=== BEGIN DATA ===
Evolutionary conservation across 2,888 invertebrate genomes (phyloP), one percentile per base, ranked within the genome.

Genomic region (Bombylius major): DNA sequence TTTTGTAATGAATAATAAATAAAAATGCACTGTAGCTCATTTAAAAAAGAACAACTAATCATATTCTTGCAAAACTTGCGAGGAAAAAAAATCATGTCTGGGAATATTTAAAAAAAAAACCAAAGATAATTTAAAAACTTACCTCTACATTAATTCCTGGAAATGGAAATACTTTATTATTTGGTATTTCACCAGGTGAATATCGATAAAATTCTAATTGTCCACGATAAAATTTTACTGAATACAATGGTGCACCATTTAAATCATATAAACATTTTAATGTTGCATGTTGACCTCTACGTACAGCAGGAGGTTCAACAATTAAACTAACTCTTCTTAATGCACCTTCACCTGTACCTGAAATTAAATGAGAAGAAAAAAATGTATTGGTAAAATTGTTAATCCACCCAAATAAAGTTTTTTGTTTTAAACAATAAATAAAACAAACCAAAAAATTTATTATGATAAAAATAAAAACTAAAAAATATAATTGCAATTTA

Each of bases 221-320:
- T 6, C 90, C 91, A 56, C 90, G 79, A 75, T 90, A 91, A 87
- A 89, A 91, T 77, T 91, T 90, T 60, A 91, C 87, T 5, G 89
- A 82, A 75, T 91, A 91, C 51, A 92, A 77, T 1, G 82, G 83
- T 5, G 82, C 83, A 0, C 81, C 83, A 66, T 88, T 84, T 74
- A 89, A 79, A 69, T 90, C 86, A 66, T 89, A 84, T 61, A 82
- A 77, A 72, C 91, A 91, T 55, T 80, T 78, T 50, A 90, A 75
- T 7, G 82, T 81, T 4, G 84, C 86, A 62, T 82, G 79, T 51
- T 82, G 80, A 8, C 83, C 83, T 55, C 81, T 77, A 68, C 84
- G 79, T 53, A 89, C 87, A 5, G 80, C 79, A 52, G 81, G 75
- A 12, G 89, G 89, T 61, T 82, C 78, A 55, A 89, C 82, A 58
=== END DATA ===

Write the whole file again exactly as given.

Evolutionary conservation across 2,888 invertebrate genomes (phyloP), one percentile per base, ranked within the genome.

Genomic region (Bombylius major): DNA sequence TTTTGTAATGAATAATAAATAAAAATGCACTGTAGCTCATTTAAAAAAGAACAACTAATCATATTCTTGCAAAACTTGCGAGGAAAAAAAATCATGTCTGGGAATATTTAAAAAAAAAACCAAAGATAATTTAAAAACTTACCTCTACATTAATTCCTGGAAATGGAAATACTTTATTATTTGGTATTTCACCAGGTGAATATCGATAAAATTCTAATTGTCCACGATAAAATTTTACTGAATACAATGGTGCACCATTTAAATCATATAAACATTTTAATGTTGCATGTTGACCTCTACGTACAGCAGGAGGTTCAACAATTAAACTAACTCTTCTTAATGCACCTTCACCTGTACCTGAAATTAAATGAGAAGAAAAAAATGTATTGGTAAAATTGTTAATCCACCCAAATAAAGTTTTTTGTTTTAAACAATAAATAAAACAAACCAAAAAATTTATTATGATAAAAATAAAAACTAAAAAATATAATTGCAATTTA

Each of bases 221-320:
- T 6, C 90, C 91, A 56, C 90, G 79, A 75, T 90, A 91, A 87
- A 89, A 91, T 77, T 91, T 90, T 60, A 91, C 87, T 5, G 89
- A 82, A 75, T 91, A 91, C 51, A 92, A 77, T 1, G 82, G 83
- T 5, G 82, C 83, A 0, C 81, C 83, A 66, T 88, T 84, T 74
- A 89, A 79, A 69, T 90, C 86, A 66, T 89, A 84, T 61, A 82
- A 77, A 72, C 91, A 91, T 55, T 80, T 78, T 50, A 90, A 75
- T 7, G 82, T 81, T 4, G 84, C 86, A 62, T 82, G 79, T 51
- T 82, G 80, A 8, C 83, C 83, T 55, C 81, T 77, A 68, C 84
- G 79, T 53, A 89, C 87, A 5, G 80, C 79, A 52, G 81, G 75
- A 12, G 89, G 89, T 61, T 82, C 78, A 55, A 89, C 82, A 58